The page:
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I was trying to get my head around the energies of particles and anti particles in the same force field when I got a bit off topic.

As I understand it, work = force * displacement, where the displacement is due to the force acting on it. However imagine I have a mass which starts at some velocity Vi in the direction against gravity.

Now imagine I continually supply a force against gravity equal to the weight of my object. In this scenario my mass doesn't accelerate and it's energy is just it's potential due to its height.

But is work done in this scenario? At each point Fgravity = Fsupply, and so displacement is only due to my initial velocity Vi. So does my definition of work need some work, or am I missing something?

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  • $\begingroup$ Does this post help? physics.stackexchange.com/q/295245/104696 $\endgroup$ – Farcher Dec 1 '16 at 0:33
  • $\begingroup$ That post would imply work isn't done on the mass in this scenario? Yet the potential energy of the mass increased, and energy has been put into the mass for it to be able to move against the gravitation field $\endgroup$ – user45815 Dec 1 '16 at 0:50
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Because of your comment I want to explain further but cannot do it as a comment as my explanation is too long.

That post would imply work isn't done on the mass in this scenario? Yet the potential energy of the mass increased, and energy has been put into the mass for it to be able to move against the gravitation field.

Let the object under consideration be a point of mass $m$ and the other possible participants are the Earth and you.

The gravitational field strength is $g$ and the object is lifted (moved away from the Earth) by you a vertical height $h$.
At the start the object is not moving and at the finish the object is not moving.

Work done is the dot product of force and displacement.

If the displacement is in the same direction as the force then the work done is positive and if the displacement is in the opposite direction to that of the force the work done is negative.


System = object alone

There are two forces acting on the object.
The force on the object due to the gravitational attraction of the Earth (weight) of the object downwards $F_{\rm grav} = mg$ and the the force that you are exerting on the object $F_{\rm you} = mg$.

Work done by you on the object is $+mgh$
Work done by the gravitational field on the object is $-mgh$
Total work done on the object is $+mgh +(-mgh) = 0$

This could also have been worked out by saying that the net force on the object is $+mg+(-mg)=0$ and so the wrk done is zero.

Having considered the work done on the object what can we say about the box.
It has moved a distance $h$ away from the Earth and having started with no kinetic energy it finished up with no kinetic energy.

At that is about it because $F_{rm grav}$ and $F_{rm you}$ are both forces which are external to the box.
Gravitational potential energy is a property of the Earth and the object and we have only considered the object alone.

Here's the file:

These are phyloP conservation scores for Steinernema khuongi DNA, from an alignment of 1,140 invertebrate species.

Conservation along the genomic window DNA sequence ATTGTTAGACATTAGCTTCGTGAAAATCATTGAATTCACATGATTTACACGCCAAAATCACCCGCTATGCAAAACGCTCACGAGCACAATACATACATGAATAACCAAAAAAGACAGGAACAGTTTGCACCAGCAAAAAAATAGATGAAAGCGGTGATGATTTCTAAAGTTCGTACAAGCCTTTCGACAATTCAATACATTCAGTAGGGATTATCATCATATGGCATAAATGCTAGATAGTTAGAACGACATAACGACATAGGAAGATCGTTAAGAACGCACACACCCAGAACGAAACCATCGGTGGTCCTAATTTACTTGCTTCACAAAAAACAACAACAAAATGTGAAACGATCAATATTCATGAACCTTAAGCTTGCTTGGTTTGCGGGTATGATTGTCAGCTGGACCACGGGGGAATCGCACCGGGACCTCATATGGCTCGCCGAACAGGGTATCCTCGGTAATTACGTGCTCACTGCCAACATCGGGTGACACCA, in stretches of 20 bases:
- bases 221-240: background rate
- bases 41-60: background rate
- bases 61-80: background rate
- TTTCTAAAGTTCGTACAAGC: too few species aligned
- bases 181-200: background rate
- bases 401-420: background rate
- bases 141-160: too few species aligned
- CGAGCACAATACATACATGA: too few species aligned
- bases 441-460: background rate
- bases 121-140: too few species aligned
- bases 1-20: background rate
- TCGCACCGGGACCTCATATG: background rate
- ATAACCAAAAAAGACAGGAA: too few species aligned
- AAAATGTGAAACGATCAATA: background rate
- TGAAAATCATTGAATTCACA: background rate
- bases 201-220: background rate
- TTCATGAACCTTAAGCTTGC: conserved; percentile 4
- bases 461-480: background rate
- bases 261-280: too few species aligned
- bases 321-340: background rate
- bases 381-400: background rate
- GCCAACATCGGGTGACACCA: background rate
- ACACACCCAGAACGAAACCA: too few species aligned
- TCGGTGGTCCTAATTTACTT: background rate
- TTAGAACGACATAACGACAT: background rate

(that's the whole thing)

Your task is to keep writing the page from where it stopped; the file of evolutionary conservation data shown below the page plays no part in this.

System = object and Earth

In this case you are applying the only external forces.
It is forces plural because you need to separate the object and the Earth by a distance $h$.
Think of a spring being stretched.
To stretch the spring two equal in magnitude but opposite in direction forces must be applied on the spring.

Assume that the mass of the Earth is very much bigger than that of the object then the work that you do on the Earth-object system is still $mgh$.
In this Earth-object system the gravitational forces on the Earth and the box are internal forces so are not included in the work done by external forces sum.
The object started with no kinetic energy and finished with no kinetic energy so where has the work that you did go?
The answer is that is has been used to increase the gravitational potential energy of the $Earth-object$ system by $mgh$.


What I have tried to do is to show you that the choice of system is vital and in this case the object alone cannot have gravitational potential energy it is the Earth-object system which has the gravitational potential energy.

The reason that this point is often missed or ignored is that in the Earth-object system the Earth has a “passive” role other than producing a gravitational field because its mass $M$ is so much greater than that of the object $m$.
When you apply those external forces on the Earth-box system to increase the separation of the Earth and the object by $h$, relative to the centre of mass of the system the Earth moves a distance $\dfrac{mh}{M+m}\approx 0$ and the object moves $\dfrac{Mh}{M+m}\approx h$.
If you drop the object then the momentum gained by the Earth (equal and opposite to the momentum gained by the object) is ignored because it is the speed and kinetic energy of the object which is of interest and those quantities are so much greater for the object than for the Earth.
So you do not write potential energy lost by the Earth-object system is equal to the kinetic energy gained by the Earth plus the kinetic energy gained by the object because the kinetic energy gained by the Earth is so much smaller than that gained by the object.

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